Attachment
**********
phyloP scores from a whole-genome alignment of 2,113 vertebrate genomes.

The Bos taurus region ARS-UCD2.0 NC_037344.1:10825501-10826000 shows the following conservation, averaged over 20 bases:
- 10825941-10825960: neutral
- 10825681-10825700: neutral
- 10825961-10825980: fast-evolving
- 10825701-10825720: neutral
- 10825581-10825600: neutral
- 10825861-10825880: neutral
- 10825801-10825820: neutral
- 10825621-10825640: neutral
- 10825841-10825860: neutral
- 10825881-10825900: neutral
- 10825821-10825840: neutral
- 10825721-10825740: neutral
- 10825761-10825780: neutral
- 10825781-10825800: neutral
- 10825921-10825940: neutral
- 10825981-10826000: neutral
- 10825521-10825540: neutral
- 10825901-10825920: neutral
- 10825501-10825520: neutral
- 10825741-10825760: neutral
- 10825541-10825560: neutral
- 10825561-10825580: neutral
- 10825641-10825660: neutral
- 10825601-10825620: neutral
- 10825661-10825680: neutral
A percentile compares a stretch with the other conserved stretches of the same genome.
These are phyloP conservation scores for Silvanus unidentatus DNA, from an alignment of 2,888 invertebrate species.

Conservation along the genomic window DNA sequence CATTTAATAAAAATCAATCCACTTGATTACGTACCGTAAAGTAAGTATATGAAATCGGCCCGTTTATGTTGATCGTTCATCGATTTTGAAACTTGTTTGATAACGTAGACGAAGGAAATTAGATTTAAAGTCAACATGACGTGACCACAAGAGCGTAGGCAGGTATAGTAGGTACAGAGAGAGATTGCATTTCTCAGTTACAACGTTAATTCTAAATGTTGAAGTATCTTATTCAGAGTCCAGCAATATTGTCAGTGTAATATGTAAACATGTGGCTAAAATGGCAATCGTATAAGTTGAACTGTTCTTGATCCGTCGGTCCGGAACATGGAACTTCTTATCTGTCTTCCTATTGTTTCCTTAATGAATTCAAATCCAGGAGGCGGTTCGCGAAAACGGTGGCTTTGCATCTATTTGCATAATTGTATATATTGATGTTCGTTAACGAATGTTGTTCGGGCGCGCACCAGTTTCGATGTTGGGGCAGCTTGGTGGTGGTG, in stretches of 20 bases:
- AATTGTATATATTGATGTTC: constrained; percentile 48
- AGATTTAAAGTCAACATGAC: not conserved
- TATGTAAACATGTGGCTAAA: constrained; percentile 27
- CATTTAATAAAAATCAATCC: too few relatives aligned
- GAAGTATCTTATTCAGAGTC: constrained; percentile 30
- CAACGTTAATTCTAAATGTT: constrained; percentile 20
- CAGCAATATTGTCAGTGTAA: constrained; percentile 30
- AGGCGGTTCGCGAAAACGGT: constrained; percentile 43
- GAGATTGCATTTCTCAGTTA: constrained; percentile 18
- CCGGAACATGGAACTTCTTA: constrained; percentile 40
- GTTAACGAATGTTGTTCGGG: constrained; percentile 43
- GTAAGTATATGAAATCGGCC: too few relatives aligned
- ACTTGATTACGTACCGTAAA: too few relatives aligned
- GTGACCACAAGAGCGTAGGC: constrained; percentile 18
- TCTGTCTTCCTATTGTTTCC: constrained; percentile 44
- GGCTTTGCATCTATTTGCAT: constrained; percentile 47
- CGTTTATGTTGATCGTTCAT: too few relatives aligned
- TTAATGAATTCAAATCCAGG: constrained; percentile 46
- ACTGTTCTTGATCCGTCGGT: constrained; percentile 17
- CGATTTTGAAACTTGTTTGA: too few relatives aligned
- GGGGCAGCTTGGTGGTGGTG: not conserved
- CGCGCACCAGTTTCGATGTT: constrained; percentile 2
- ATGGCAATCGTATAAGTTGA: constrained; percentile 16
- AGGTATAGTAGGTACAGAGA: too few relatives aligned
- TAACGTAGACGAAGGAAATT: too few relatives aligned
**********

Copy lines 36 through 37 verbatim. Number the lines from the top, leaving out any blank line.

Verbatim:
- CAACGTTAATTCTAAATGTT: constrained; percentile 20
- CAGCAATATTGTCAGTGTAA: constrained; percentile 30